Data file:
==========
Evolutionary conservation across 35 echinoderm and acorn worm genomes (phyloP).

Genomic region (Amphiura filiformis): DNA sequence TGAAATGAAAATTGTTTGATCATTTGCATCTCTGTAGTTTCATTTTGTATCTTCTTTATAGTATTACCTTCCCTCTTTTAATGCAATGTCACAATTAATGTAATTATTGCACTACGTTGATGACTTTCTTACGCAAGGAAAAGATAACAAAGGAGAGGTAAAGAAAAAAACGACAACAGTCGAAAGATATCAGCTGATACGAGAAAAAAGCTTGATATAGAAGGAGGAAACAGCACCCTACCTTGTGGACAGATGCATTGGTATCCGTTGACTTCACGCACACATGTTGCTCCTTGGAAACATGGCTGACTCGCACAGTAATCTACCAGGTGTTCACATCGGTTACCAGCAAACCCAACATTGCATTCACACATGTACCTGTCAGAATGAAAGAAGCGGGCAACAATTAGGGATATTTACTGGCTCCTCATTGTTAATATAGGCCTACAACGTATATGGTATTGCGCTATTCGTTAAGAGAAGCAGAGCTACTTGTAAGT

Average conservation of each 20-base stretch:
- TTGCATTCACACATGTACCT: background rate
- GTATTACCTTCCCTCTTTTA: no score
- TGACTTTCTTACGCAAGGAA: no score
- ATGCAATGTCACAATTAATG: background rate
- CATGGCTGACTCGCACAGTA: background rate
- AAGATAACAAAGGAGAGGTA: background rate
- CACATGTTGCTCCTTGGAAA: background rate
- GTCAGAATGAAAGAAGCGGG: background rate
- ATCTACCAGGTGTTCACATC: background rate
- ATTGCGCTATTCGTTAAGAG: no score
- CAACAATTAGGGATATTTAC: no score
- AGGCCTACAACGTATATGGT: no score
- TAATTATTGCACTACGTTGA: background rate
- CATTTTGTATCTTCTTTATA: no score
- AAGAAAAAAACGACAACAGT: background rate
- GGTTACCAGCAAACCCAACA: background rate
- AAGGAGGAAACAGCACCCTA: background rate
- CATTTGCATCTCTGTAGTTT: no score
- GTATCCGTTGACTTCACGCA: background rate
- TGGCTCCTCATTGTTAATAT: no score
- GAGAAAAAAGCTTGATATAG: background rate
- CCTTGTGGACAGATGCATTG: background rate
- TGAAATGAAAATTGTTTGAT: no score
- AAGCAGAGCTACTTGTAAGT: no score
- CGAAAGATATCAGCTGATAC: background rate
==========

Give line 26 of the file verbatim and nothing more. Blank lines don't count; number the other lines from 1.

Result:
- TGAAATGAAAATTGTTTGAT: no score